This was followed in quick order in 1965 by the passage of a tremendous number of bills that established Medicare and Medicaid, Head Start, the National Endowment for the Arts, National Endowment for the Humanities, the Elementary and Secondary Education Act (ESEA), the Higher Education Act, the Voting Rights Act of 1965, and the often overlooked Immigration and Nationality Act of 1965 (INA).
The INA changed US immigration law into what it is today. Prior to its passage, the US had illegal immigrants, but not to the extent as today. The reason is we had a workable program that had bugs that needed to be fixed. It was the Bracero program which started in World War II as a means to attract Mexican farm laborers. In 1951, Truman codified the program, but it had a serious flaw- a lack of employer sanctions. Unfortunately, although it established an orderly visa program that guaranteed cyclical immigration, it also attracted many illegal immigrants prompting the Eisenhower administration to launch Operation Wetback.
The flaw was the lack of employer sanctions. Once granted a visa, the immigrant was basically promised to the sponsoring employer. There was no portability and employers took advantage of the situation. By 1964, the problem led to some organized strikes by farm workers. The INA then negated the Bracero program and opened the door to immigration from Latin America and Asia. Instead of immigration based on economic needs of the country, family unification was now the goal. It is this law that drew the large influx of Central American immigrants to the United States.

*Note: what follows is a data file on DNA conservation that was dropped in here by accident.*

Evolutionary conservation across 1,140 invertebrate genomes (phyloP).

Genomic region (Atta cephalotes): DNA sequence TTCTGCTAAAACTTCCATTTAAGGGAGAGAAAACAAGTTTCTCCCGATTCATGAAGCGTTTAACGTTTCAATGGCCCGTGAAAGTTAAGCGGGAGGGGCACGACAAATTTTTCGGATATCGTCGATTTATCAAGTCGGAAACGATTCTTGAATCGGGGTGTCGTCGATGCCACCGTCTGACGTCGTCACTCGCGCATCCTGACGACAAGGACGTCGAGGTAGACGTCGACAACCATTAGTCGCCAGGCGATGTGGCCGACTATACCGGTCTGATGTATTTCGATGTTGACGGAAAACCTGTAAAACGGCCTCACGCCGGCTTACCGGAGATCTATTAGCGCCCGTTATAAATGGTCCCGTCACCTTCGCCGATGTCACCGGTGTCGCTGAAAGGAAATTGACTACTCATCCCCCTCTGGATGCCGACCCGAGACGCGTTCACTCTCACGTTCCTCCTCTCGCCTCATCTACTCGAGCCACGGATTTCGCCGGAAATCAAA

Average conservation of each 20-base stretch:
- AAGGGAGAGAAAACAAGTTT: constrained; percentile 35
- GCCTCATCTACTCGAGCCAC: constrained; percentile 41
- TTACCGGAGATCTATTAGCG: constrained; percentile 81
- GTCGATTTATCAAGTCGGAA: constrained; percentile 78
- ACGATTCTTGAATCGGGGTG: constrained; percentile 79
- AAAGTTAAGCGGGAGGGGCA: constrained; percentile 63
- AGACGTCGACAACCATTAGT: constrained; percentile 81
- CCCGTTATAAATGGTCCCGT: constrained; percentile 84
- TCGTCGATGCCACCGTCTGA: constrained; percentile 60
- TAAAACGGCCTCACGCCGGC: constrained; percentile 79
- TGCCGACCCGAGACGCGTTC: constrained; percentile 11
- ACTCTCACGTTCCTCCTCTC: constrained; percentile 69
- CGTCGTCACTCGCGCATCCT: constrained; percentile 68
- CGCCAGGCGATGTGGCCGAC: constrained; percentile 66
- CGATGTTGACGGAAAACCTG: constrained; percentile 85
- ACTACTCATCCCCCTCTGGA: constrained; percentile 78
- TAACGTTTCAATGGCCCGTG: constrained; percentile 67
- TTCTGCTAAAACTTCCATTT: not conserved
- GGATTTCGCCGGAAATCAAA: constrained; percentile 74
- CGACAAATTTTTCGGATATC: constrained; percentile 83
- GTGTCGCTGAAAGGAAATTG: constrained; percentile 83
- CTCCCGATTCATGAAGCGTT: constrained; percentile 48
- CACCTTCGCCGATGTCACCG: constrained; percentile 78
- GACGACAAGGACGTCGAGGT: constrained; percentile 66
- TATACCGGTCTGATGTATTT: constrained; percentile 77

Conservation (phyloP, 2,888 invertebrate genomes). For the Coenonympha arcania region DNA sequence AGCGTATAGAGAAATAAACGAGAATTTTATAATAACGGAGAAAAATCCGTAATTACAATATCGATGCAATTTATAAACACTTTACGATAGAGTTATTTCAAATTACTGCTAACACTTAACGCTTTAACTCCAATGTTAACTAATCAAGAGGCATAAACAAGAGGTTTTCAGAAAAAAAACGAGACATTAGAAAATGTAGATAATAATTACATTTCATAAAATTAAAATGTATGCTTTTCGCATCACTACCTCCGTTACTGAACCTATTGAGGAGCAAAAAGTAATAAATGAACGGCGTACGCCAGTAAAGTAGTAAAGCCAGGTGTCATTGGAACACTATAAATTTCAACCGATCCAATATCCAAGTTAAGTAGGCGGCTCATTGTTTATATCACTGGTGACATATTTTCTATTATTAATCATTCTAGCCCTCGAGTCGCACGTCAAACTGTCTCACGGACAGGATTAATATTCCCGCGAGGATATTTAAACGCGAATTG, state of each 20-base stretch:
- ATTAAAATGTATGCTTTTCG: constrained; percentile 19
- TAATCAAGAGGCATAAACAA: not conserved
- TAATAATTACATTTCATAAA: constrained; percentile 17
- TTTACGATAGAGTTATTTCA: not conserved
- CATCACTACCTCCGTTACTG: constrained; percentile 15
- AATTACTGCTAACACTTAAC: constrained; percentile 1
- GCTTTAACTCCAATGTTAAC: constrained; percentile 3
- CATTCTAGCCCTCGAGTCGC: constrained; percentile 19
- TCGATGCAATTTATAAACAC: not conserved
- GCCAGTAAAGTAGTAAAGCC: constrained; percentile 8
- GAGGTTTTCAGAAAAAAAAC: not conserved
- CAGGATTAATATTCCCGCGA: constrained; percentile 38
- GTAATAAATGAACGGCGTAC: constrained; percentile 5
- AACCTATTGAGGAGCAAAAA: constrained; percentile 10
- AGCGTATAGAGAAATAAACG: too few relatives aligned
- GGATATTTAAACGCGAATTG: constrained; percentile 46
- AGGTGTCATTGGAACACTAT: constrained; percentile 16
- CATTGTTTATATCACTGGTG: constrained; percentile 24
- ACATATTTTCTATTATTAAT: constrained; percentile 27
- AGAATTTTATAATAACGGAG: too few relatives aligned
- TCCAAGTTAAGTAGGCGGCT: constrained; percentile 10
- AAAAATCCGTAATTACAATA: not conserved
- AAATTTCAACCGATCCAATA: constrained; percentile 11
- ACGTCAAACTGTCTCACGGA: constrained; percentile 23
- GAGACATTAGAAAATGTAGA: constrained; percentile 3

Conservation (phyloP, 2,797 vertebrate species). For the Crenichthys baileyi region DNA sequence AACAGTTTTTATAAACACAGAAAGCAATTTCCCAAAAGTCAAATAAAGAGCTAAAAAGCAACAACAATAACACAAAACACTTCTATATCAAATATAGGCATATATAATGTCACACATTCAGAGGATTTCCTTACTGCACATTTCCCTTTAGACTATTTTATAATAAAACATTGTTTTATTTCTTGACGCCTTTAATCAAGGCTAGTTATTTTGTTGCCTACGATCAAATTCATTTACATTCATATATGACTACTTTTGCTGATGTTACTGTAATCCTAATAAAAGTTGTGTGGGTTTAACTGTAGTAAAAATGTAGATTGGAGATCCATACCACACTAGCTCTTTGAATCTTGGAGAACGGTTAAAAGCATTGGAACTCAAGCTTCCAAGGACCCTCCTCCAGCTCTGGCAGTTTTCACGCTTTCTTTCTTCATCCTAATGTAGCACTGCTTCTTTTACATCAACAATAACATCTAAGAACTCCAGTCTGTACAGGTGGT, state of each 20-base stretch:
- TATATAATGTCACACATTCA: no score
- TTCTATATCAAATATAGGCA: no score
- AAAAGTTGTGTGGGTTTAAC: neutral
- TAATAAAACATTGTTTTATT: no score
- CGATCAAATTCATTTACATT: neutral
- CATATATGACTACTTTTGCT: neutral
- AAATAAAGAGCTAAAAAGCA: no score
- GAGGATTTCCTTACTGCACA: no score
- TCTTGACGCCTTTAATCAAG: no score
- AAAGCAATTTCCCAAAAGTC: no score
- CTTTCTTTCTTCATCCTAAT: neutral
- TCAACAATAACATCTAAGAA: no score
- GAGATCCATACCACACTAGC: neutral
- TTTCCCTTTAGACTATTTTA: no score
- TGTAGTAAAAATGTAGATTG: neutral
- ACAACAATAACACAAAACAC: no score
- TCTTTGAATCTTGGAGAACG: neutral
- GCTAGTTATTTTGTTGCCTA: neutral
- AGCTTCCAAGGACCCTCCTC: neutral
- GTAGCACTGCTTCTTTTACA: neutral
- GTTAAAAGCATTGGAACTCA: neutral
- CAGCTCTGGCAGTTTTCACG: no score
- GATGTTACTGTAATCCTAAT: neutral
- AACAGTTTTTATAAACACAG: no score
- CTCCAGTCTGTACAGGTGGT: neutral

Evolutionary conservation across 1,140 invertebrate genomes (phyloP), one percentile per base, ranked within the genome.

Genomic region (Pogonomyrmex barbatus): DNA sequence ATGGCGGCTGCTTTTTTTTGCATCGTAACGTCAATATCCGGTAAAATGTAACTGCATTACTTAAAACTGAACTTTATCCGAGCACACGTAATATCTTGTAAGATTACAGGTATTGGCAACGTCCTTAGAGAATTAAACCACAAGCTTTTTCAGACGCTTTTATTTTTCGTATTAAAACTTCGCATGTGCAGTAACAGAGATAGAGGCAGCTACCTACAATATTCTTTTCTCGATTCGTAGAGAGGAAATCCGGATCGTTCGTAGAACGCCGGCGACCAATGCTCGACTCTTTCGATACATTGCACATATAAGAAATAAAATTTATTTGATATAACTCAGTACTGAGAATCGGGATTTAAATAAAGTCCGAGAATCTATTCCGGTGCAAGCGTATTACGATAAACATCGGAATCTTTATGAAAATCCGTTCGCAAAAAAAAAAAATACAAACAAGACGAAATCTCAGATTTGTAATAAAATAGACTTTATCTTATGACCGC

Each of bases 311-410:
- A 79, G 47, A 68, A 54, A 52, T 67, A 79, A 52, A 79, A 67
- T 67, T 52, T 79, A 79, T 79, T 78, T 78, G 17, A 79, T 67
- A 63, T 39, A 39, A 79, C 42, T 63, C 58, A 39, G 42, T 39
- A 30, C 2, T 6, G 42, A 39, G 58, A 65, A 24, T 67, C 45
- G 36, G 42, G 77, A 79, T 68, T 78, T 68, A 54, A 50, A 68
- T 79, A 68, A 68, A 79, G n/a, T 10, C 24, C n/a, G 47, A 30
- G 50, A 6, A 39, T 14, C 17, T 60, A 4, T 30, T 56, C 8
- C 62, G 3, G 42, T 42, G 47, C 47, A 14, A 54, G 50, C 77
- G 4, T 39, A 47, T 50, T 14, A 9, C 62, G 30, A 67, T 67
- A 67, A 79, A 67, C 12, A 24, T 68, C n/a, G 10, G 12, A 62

The Voting Rights Act has recently been the subject of some high profile Supreme Court cases. However, it was meant as a temporary measure designed to protect the voting rights of blacks in the South. In fact, it had a sunset provision that Congress has repeatedly extended, the most recent being in 2006. But within five days of Johnson signing it, race riots broke out in Watts leaving 34 dead and more injured. Black activists began to question the goals of the newly initiated war on poverty. Federal money was directed to community organizations that often used those funds to finance demonstrations. Big city mayors began to complain.